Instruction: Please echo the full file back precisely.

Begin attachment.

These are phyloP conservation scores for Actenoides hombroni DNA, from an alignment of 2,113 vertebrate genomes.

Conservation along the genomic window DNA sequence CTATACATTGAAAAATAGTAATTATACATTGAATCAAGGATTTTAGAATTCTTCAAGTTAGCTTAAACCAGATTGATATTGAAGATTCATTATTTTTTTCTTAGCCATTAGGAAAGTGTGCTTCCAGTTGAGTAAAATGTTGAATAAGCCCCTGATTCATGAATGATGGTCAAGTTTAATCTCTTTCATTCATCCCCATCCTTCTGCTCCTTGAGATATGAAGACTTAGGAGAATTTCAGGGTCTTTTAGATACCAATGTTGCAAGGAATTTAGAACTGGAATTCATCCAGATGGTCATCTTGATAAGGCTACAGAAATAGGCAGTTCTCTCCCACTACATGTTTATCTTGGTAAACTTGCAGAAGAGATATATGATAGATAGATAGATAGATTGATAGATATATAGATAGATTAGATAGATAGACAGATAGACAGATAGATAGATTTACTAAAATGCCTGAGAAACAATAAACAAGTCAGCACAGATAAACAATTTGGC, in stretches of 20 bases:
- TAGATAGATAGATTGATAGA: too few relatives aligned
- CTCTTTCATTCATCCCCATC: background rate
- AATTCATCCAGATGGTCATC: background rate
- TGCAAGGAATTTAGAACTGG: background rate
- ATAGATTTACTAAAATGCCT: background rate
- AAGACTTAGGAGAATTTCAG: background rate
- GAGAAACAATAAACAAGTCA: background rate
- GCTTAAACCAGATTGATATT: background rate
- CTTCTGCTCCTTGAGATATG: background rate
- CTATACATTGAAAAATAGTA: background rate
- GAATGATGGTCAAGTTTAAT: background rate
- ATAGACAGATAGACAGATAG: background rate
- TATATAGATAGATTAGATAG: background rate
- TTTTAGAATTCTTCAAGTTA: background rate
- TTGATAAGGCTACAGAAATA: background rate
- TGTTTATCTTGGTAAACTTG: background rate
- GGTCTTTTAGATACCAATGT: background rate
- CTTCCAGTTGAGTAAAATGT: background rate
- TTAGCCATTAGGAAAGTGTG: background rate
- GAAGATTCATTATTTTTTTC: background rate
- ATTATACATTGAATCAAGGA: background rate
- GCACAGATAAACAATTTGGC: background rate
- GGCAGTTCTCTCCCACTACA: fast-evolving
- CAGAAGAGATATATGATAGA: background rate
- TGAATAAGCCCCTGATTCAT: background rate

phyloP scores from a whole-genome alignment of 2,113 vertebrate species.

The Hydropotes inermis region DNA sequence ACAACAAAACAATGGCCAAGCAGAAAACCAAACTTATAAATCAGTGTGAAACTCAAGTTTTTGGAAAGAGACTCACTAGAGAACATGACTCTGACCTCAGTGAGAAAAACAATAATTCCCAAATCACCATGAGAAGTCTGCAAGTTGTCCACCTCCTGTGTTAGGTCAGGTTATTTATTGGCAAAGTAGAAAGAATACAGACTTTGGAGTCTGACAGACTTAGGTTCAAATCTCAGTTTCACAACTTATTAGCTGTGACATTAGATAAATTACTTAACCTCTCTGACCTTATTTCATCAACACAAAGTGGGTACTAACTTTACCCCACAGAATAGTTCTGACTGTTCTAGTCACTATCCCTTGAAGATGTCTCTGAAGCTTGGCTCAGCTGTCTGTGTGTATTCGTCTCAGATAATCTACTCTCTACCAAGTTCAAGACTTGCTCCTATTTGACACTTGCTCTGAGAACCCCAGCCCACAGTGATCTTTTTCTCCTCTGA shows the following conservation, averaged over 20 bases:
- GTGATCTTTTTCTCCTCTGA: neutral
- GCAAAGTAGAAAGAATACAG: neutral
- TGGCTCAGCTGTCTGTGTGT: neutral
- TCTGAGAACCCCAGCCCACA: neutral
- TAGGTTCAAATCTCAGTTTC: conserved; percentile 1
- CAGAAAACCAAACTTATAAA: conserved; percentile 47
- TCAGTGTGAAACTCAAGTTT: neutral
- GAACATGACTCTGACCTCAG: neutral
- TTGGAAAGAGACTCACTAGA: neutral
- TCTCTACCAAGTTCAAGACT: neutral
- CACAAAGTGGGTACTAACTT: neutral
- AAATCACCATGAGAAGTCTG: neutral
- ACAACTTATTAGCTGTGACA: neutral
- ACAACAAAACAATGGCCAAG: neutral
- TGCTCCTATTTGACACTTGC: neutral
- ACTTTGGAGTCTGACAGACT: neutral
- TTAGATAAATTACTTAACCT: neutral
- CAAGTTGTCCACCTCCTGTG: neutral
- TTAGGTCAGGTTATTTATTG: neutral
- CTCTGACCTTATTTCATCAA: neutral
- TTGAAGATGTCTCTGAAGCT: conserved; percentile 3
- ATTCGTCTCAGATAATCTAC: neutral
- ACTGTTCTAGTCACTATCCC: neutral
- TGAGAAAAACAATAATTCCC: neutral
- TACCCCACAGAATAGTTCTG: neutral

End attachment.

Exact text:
These are phyloP conservation scores for Actenoides hombroni DNA, from an alignment of 2,113 vertebrate genomes.

Conservation along the genomic window DNA sequence CTATACATTGAAAAATAGTAATTATACATTGAATCAAGGATTTTAGAATTCTTCAAGTTAGCTTAAACCAGATTGATATTGAAGATTCATTATTTTTTTCTTAGCCATTAGGAAAGTGTGCTTCCAGTTGAGTAAAATGTTGAATAAGCCCCTGATTCATGAATGATGGTCAAGTTTAATCTCTTTCATTCATCCCCATCCTTCTGCTCCTTGAGATATGAAGACTTAGGAGAATTTCAGGGTCTTTTAGATACCAATGTTGCAAGGAATTTAGAACTGGAATTCATCCAGATGGTCATCTTGATAAGGCTACAGAAATAGGCAGTTCTCTCCCACTACATGTTTATCTTGGTAAACTTGCAGAAGAGATATATGATAGATAGATAGATAGATTGATAGATATATAGATAGATTAGATAGATAGACAGATAGACAGATAGATAGATTTACTAAAATGCCTGAGAAACAATAAACAAGTCAGCACAGATAAACAATTTGGC, in stretches of 20 bases:
- TAGATAGATAGATTGATAGA: too few relatives aligned
- CTCTTTCATTCATCCCCATC: background rate
- AATTCATCCAGATGGTCATC: background rate
- TGCAAGGAATTTAGAACTGG: background rate
- ATAGATTTACTAAAATGCCT: background rate
- AAGACTTAGGAGAATTTCAG: background rate
- GAGAAACAATAAACAAGTCA: background rate
- GCTTAAACCAGATTGATATT: background rate
- CTTCTGCTCCTTGAGATATG: background rate
- CTATACATTGAAAAATAGTA: background rate
- GAATGATGGTCAAGTTTAAT: background rate
- ATAGACAGATAGACAGATAG: background rate
- TATATAGATAGATTAGATAG: background rate
- TTTTAGAATTCTTCAAGTTA: background rate
- TTGATAAGGCTACAGAAATA: background rate
- TGTTTATCTTGGTAAACTTG: background rate
- GGTCTTTTAGATACCAATGT: background rate
- CTTCCAGTTGAGTAAAATGT: background rate
- TTAGCCATTAGGAAAGTGTG: background rate
- GAAGATTCATTATTTTTTTC: background rate
- ATTATACATTGAATCAAGGA: background rate
- GCACAGATAAACAATTTGGC: background rate
- GGCAGTTCTCTCCCACTACA: fast-evolving
- CAGAAGAGATATATGATAGA: background rate
- TGAATAAGCCCCTGATTCAT: background rate

phyloP scores from a whole-genome alignment of 2,113 vertebrate species.

The Hydropotes inermis region DNA sequence ACAACAAAACAATGGCCAAGCAGAAAACCAAACTTATAAATCAGTGTGAAACTCAAGTTTTTGGAAAGAGACTCACTAGAGAACATGACTCTGACCTCAGTGAGAAAAACAATAATTCCCAAATCACCATGAGAAGTCTGCAAGTTGTCCACCTCCTGTGTTAGGTCAGGTTATTTATTGGCAAAGTAGAAAGAATACAGACTTTGGAGTCTGACAGACTTAGGTTCAAATCTCAGTTTCACAACTTATTAGCTGTGACATTAGATAAATTACTTAACCTCTCTGACCTTATTTCATCAACACAAAGTGGGTACTAACTTTACCCCACAGAATAGTTCTGACTGTTCTAGTCACTATCCCTTGAAGATGTCTCTGAAGCTTGGCTCAGCTGTCTGTGTGTATTCGTCTCAGATAATCTACTCTCTACCAAGTTCAAGACTTGCTCCTATTTGACACTTGCTCTGAGAACCCCAGCCCACAGTGATCTTTTTCTCCTCTGA shows the following conservation, averaged over 20 bases:
- GTGATCTTTTTCTCCTCTGA: neutral
- GCAAAGTAGAAAGAATACAG: neutral
- TGGCTCAGCTGTCTGTGTGT: neutral
- TCTGAGAACCCCAGCCCACA: neutral
- TAGGTTCAAATCTCAGTTTC: conserved; percentile 1
- CAGAAAACCAAACTTATAAA: conserved; percentile 47
- TCAGTGTGAAACTCAAGTTT: neutral
- GAACATGACTCTGACCTCAG: neutral
- TTGGAAAGAGACTCACTAGA: neutral
- TCTCTACCAAGTTCAAGACT: neutral
- CACAAAGTGGGTACTAACTT: neutral
- AAATCACCATGAGAAGTCTG: neutral
- ACAACTTATTAGCTGTGACA: neutral
- ACAACAAAACAATGGCCAAG: neutral
- TGCTCCTATTTGACACTTGC: neutral
- ACTTTGGAGTCTGACAGACT: neutral
- TTAGATAAATTACTTAACCT: neutral
- CAAGTTGTCCACCTCCTGTG: neutral
- TTAGGTCAGGTTATTTATTG: neutral
- CTCTGACCTTATTTCATCAA: neutral
- TTGAAGATGTCTCTGAAGCT: conserved; percentile 3
- ATTCGTCTCAGATAATCTAC: neutral
- ACTGTTCTAGTCACTATCCC: neutral
- TGAGAAAAACAATAATTCCC: neutral
- TACCCCACAGAATAGTTCTG: neutral